On April 15, culture publication Paste posted a news story about a new music video from popular indie-folk guitarist William Tyler. Everything about the post was business as usual for a music publication of its kind: There was a link to the video, a quote from Tyler and a list of his upcoming tour dates. Well, everything except one thing: Paste credited the source of the official premiere to the Reddit community r/indieheads -- not another music site like Stereogum or The FADER. And in the middle of the article, there was a plug for Tyler’s forthcoming AMA (short for “Ask Me Anything”), a kind of public Q&A session popular across Reddit, happening on r/indieheads as well.
This was by no means the first time that the indie music forum with over 700,000 subscribers had been referenced by a major music publication. Stereogum has looked to the community as a news source for years, and SPIN -- which, like Stereogum, is owned by Billboard parent company Valence Media -- recently reported on a thread from r/indieheads that shared leaked information about James Blake’s then-unannounced 2019 album. Yet the Paste article was a sign of just how newsworthy the daily doings of the subreddit have become -- and just how much influence the community of nonprofessional music fans has amassed.
r/indieheads is hard to define. In the most basic terms, it’s a message board where people from all over the world discuss indie music of the rock, pop, punk, folk and even experimental hip-hop and R&B variety. But it’s also a place where anonymous users share in-depth writing to prompt thoughtful discussion, vote in comprehensive polls and ask their favorite artists questions about everything from production techniques to how much weed they smoked in the 90s.
In that sense, r/indieheads, as it has grown since its 2013 creation, borrows elements from both traditional music forums like I Love Music or Hipinion (places for discovery and discussion) and music blogs like Fluxblog and GoldFlakePaint (websites where writers publish music criticism and sometimes artist interviews). But it’s also preserved these sites’ culture and core functions as dominant social networks have redrawn the landscape for digital music communities and music writing. “Social media has pushed pretty much everyone towards feeds and away from personal sites and independent media,” says Matthew Perpetua, who founded Fluxblog, the first mp3 blog, in 2002. “So blogs in general died off, leaving only the lifers and the loyalists.”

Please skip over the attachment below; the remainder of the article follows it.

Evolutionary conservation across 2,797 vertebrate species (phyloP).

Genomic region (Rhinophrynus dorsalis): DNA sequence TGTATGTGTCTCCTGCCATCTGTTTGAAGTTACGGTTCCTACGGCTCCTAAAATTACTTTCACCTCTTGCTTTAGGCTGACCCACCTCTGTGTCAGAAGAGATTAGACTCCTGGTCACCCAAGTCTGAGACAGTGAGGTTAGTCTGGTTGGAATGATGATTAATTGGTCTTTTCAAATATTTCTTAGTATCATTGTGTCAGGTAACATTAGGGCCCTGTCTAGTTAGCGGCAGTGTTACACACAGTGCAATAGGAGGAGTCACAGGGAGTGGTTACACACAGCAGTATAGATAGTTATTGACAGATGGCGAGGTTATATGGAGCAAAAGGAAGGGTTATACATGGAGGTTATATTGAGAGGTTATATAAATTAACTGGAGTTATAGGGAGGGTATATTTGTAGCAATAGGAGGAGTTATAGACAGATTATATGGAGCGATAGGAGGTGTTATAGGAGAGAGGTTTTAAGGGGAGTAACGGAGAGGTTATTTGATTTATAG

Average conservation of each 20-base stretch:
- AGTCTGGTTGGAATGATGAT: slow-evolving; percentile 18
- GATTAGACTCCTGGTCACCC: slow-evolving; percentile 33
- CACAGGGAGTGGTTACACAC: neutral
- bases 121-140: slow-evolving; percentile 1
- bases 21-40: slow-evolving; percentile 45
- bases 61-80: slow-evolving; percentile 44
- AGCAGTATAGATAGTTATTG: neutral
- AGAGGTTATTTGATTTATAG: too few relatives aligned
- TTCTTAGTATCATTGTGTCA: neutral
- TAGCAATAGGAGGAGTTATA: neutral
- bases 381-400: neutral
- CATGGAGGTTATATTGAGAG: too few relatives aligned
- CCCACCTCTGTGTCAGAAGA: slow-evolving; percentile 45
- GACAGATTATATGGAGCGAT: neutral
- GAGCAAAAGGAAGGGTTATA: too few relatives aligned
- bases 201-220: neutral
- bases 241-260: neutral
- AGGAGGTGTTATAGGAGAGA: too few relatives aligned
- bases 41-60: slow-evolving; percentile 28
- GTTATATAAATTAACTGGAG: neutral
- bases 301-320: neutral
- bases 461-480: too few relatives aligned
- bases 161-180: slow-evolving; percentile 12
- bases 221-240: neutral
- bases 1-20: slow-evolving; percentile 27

At the same time, as countless music and entertainment publications have ceased operations or seen their staffs dwindle, many of those that are still active have steered their coverage away from underground artists and discovery for discovery’s sake. “All web publications can see what the audience for any given post is, and that’s been a problem for coverage of generally unpopular niche art topics,” adds Perpetua, a former Rolling Stone editor who most recently served as the director of quizzes and games at BuzzFeed for six years. “All arts publications now have to chase easy traffic just to survive, and logically that mostly means writing about celebrities, familiar things, viral hits and controversies.”
Enter r/indieheads, which offers both music obsessives and even casual listeners an opportunity to discover music via other humans without an agenda. And while its diligent discussions, fan-run Q&As and lengthy comment threads aren’t a substitute for professional criticism and reporting, the relatively chill, self-governing community of r/indieheads -- not to mention its tranquil beige aesthetic -- offers an alternative to the chaos of Twitter or the brash elitism that plagued many indie forums of the 2000s.
“There’s so much music being released all the time that on Twitter or even larger blogs, you feel like you’re getting inundated with hot takes and combative discussion,” AJ Moser says, who’s been browsing r/indieheads since its creation.
Discussion on r/indieheads, on the other hand, is more structured: A text box on the right side of the home page titled “Weekly Schedule” organizes discussion topics such as “Top Ten Tuesday” (in which users share their rankings of an artist’s songs) and “New Music Friday” (about new releases) by their corresponding week days. Any new song that’s posted must have the word [FRESH], stylized as such, in its title in order for it to appear on the board. An extensive rule guide also prohibits posting memes and off-topic links and directs recurring conversations to already-established threads. Yet this kind of regulation, its users say, feels the opposite of restrictive. Says Moser, “The subreddit feels like a calmer place to me, with the freedom to sort through what’s new and what might interest me.”